An appellate court has decided to allow Caltrans to transfer 130 acres near Carmel for use as a state park despite a constitutional provision prohibiting the sale of Caltrans property for less than market value. The court ruled that a constitutional exception for property in the coastal zone applied because about 20% of the property lies within the zone.

The land in question is in Hatton Canyon, a Monterey Pine forest supporting coastal habitat, diverse wildlife and public recreation. In 1956, Caltrans purchased 130 acres through Hatton Canyon for a potential realignment of Highway 1 east of Carmel.

Forty-five years later, the Legislature passed AB 434. The law declared the 130 acres to be surplus property in the coastal zone and transferred the land to the Department of Parks and Recreation.

A taxpayers group called Citizens for Hatton Canyon filed a lawsuit challenging the constitutionality of AB 434. The group contended the transfer violated the state constitution’s ban on disposing of Caltrans property for less than market value. Monterey County Superior Court Judge Michael Fields upheld the law. On appeal, so did a unanimous three-judge panel of the Sixth District Court of Appeal.

Article XXVI of the state constitution bars the sale for less than market value of Caltrans property acquired with tax revenues. An exception, however, is found in article XIX, § 9, which allows below-market sales when the property is in the coastal zone and is sold for a park.

In the Hatton Canyon case, only 24 acres of the 130 acres lie within the coastal zone. Citizens for Hatton Canyon argued that because only a portion of the property was within the coastal zone, the exception in article XIX, § 9, did not apply.

In ruling against the taxpayers’ group, the appellate court first pointed to the Coastal Act and to the Park and Recreational Facilities Act of 1984. The Coastal Act — which seeks to enhance the coastal zone environment and maximize public access to the coast — underlies the article XIX, § 9, exception, Presiding Justice Conrad Rushing wrote for the court. The 1984 park law re-emphasizes this commitment to the coast and declares an intent to acquire, develop and restore areas for recreation and conservation. Assembly Bill 434 furthered these policies, the court held.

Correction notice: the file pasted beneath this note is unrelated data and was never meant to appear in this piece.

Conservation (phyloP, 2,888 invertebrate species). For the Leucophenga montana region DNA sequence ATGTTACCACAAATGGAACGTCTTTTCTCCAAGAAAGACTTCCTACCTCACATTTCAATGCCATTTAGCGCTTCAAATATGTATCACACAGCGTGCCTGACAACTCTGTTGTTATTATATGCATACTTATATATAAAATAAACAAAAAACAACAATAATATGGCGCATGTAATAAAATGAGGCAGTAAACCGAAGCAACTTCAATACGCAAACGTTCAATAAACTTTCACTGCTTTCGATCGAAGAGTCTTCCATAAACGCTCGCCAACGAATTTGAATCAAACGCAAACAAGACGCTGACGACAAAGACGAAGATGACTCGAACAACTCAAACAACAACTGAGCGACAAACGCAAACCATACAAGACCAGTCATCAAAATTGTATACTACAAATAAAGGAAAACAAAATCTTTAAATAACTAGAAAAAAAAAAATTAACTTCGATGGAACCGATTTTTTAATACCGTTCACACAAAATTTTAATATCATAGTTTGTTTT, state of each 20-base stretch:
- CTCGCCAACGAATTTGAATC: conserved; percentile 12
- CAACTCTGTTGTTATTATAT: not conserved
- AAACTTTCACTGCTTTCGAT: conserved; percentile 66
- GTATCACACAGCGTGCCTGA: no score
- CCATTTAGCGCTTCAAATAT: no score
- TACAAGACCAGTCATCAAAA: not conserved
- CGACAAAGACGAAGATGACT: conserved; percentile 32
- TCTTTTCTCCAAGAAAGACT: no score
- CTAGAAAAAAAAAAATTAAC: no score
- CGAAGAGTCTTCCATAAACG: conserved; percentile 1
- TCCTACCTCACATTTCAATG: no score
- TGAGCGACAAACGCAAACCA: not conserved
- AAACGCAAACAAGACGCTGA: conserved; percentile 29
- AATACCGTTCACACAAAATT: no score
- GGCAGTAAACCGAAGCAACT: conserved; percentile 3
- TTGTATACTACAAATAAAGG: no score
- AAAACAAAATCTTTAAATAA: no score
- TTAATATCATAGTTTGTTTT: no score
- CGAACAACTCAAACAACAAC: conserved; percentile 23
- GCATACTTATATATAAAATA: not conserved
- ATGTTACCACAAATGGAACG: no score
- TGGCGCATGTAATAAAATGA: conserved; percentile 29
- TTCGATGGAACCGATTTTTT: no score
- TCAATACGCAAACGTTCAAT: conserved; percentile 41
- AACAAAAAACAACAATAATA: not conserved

"The Legislature’s objective, to promote the coastal habitat of Hatton Canyon by transferring the land to Parks, was entirely consistent with the strong public policy protected by article XIX, § 9, of the constitution," Rushing wrote.

Furthermore, the court was bound to accept the Legislature’s legal interpretation that the phrase "in the coastal zone" applied to properties that are only partially in the coastal zone, the court held.

"[T]he legislative intent of protecting coastal properties for the public good is actually better served by this more expansive interpretation of the term ‘in the coastal zone,’" Rushing wrote. "Such an interpretation is also entirely consistent with the constitutional objective of elevating the protection of the coastal zone above the protection of the state’s highway trust fund."

The Case:
Citizens for Hatton Canyon v. California Department of Transportation, No. H024449, 03 C.D.O.S. 9180, 2003 DJDAR 11520. Filed October 17, 2003.

The Lawyers:
For Citizens: Michael Masuda, Noland, Hamerly, Etienne & Hoss, (831) 424-1414.
For Caltrans: Antonio Anziano, Caltrans, (415) 904-5700.
For Department of Parks and Recreation: John Davidson, attorney general’s office, (415) 356-6365.